My Unattainable Quest to Becoming June Cleaver

June Cleaver. Housewife extraordinaire. Perfectly put together in every way, and always ready with a witty, but wise, statement for her kids and husbands’ mistakes and sticky situations. Pearl necklace and all, she is the ultimate stay-at-home mom.

And the ultimate source of my jealousy.

I know she is just a TV personality and that all of those witty statements were well-thought-out and written for the show. And that someone else did her make-up and her hair, picked out her wardrobe, and carefully ironed it for her everyday. I know that June Cleaver, the June Cleaver on TV, doesn’t really exist.

But I am afraid that I compare myself to her, or the idea of her, nonetheless.

I strive for perfection and doing things well all of the time. Keeping up with the household chores, the kid, the socializing, the budget, the shopping, and having dinner ready every night are part of the things that stress me out. But everyone says that stay-at-home moms should not worry about these things.

“It’s not worth it,” they say.

“Let it go, you can’t do it all,” they say.

“You still need to do something for you.”

“You and your husband are most important.”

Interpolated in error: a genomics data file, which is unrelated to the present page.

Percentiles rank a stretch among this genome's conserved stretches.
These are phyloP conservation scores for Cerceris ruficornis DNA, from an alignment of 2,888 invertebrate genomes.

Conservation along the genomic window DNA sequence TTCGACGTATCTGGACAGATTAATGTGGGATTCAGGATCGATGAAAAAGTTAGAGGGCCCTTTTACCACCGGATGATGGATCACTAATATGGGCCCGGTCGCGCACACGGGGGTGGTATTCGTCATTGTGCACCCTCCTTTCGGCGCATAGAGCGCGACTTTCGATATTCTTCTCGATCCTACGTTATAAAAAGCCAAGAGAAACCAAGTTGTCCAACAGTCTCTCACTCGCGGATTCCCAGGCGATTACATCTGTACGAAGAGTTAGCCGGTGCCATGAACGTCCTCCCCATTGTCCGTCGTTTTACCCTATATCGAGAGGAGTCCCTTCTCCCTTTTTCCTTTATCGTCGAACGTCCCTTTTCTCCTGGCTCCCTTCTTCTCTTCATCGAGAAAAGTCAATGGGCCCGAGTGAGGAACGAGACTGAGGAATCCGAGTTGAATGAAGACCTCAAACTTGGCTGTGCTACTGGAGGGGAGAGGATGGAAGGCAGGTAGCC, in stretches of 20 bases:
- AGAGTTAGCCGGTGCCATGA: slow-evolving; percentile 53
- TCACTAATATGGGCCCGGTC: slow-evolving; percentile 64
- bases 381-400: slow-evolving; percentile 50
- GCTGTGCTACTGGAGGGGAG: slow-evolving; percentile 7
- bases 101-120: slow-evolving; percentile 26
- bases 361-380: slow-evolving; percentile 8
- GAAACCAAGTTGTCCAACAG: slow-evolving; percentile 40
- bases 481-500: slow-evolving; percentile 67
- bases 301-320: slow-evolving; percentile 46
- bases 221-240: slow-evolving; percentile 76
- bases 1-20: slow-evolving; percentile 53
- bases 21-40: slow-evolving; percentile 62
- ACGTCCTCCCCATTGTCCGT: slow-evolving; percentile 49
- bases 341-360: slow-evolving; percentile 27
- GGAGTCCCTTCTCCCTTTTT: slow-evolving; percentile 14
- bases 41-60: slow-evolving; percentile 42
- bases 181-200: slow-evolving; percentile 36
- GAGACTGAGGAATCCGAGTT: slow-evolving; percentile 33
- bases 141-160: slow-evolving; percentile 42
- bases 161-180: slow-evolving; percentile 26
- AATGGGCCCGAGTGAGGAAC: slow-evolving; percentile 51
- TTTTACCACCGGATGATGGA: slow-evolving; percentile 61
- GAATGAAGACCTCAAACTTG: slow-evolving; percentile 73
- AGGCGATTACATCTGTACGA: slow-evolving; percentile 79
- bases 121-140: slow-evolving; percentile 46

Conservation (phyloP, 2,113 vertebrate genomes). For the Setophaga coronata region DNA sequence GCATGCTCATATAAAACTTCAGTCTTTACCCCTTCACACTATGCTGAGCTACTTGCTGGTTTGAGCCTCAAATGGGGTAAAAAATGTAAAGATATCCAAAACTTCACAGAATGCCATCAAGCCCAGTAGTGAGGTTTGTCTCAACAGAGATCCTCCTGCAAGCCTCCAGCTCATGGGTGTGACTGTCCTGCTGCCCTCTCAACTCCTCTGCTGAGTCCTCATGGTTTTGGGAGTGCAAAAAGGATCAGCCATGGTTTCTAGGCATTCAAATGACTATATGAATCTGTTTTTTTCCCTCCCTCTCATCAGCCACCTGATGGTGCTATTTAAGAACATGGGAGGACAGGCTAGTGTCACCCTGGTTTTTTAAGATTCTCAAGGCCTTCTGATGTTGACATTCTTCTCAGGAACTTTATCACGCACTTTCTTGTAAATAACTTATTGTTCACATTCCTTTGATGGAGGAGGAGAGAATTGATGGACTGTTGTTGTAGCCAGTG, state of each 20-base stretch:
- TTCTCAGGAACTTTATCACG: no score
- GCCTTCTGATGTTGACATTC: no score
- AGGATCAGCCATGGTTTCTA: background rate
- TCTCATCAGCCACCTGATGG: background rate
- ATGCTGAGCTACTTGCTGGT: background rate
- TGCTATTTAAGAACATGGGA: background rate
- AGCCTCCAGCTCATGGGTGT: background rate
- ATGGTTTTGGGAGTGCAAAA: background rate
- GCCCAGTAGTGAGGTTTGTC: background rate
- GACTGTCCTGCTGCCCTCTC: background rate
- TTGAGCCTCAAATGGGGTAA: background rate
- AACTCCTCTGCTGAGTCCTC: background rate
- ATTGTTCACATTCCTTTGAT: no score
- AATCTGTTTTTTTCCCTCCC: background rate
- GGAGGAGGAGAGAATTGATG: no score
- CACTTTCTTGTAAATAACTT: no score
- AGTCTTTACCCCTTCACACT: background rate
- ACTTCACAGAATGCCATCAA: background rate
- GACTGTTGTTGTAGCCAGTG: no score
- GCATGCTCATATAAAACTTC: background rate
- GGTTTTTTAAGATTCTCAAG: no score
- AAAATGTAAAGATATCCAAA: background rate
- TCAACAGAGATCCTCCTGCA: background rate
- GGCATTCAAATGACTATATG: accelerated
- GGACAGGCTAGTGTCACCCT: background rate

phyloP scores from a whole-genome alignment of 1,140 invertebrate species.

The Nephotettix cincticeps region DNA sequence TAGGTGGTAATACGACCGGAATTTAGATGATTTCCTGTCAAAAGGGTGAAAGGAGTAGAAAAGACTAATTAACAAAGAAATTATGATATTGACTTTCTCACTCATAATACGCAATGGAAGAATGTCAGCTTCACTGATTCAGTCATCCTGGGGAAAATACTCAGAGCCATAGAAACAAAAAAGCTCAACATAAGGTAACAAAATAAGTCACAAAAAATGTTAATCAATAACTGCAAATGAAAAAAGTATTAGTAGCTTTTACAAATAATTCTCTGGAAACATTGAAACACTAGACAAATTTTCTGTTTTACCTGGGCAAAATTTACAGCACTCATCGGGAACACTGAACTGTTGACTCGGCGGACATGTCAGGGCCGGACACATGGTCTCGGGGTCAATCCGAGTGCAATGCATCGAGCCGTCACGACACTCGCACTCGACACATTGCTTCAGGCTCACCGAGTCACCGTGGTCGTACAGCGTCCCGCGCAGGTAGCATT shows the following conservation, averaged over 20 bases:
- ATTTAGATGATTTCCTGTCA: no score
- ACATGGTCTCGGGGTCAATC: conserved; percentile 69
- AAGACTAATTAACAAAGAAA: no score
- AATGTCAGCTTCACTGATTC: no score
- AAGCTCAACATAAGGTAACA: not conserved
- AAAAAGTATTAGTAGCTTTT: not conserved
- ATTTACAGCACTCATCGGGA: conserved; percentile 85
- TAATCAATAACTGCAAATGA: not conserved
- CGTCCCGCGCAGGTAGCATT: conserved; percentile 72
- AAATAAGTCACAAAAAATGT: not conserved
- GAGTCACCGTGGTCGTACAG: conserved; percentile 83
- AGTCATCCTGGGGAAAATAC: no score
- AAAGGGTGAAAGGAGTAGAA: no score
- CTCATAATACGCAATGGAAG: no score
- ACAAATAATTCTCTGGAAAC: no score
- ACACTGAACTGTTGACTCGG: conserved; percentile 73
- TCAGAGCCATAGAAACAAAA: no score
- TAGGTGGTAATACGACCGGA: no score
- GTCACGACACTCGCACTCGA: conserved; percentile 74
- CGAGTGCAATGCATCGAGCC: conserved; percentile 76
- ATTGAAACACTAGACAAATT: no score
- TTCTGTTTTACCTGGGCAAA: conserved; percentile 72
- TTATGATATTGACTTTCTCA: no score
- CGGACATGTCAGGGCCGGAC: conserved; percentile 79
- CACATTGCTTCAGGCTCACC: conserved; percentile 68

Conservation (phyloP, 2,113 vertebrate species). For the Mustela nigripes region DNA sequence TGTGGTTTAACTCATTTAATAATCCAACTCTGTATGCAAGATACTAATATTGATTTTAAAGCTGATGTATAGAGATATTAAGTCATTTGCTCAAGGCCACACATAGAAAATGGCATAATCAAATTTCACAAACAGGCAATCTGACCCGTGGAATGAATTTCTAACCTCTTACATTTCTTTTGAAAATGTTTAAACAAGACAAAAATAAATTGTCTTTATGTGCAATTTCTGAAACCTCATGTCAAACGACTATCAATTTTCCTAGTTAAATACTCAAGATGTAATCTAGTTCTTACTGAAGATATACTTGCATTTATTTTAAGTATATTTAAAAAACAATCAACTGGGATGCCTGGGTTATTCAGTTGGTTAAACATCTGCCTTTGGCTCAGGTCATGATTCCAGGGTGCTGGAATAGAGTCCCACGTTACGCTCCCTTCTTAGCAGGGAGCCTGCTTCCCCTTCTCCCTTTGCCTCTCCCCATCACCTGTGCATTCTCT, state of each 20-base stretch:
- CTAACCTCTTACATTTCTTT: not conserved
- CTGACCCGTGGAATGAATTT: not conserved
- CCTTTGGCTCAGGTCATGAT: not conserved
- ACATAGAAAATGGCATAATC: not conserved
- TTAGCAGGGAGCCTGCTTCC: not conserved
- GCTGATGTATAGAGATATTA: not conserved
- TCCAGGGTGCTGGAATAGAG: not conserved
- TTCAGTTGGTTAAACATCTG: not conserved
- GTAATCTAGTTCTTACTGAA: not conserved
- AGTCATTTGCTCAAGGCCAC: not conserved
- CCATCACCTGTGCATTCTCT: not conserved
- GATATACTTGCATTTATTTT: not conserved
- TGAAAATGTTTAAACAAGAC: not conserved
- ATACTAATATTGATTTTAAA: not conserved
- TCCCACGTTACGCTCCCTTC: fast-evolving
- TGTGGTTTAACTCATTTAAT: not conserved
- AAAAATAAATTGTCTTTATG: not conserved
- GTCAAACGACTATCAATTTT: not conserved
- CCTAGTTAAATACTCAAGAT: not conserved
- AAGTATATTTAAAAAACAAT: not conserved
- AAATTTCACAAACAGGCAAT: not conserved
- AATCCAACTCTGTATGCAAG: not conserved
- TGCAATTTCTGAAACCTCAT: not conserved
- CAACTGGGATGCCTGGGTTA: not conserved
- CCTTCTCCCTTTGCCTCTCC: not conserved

“Your kids are most important.”

“Who cares if your floors are dirty?”

I’m not sure June Cleaver is the most attainable goal. But I’m not sure I want a disaster zone of a home, where the world revolves around my kids, as my goal either. There has to be a balance, and a healthy one.

My family needs to know they are important to me. But it is just as important that they learn boundaries, and a level of self-sufficiency – I won’t be around to do it all for them all of the time. My husband needs my attention and support sometimes too, but I also need sleep in order to give that to him. I need to take time for me, but sometimes I need to sacrifice that (the world doesn’t revolve around me either) and give time to someone else.

And I don’t think it’s wrong to have June Cleaver as my guide and idol. I do want to be like her. Well-composed, and handling stressful situations like it’s nothing. What is so wrong about that? But perfection is never a good thing to be concerned about on a daily basis, because we can’t achieve it. We can and should strive to always do things the very best that we can, but we cannot fault ourselves when we aren’t perfect.

So what is the balance?

When do I give up me, and when do I make everyone else wait? If you’re wondering whether I have an answer for you, I don’t. I’m still on this journey myself. And it is a journey. I’m learning everyday to give up some things and invest more in others. But that is all part of being a mom, and part of being human.

We learn from our mistakes, and use them to shape us into who we want to become. And I am never satisfied with staying the same, because I don’t know it all, so how can who I am be the best possible version of me?

I am not perfect. I’m no June Cleaver, but that’s okay for now.

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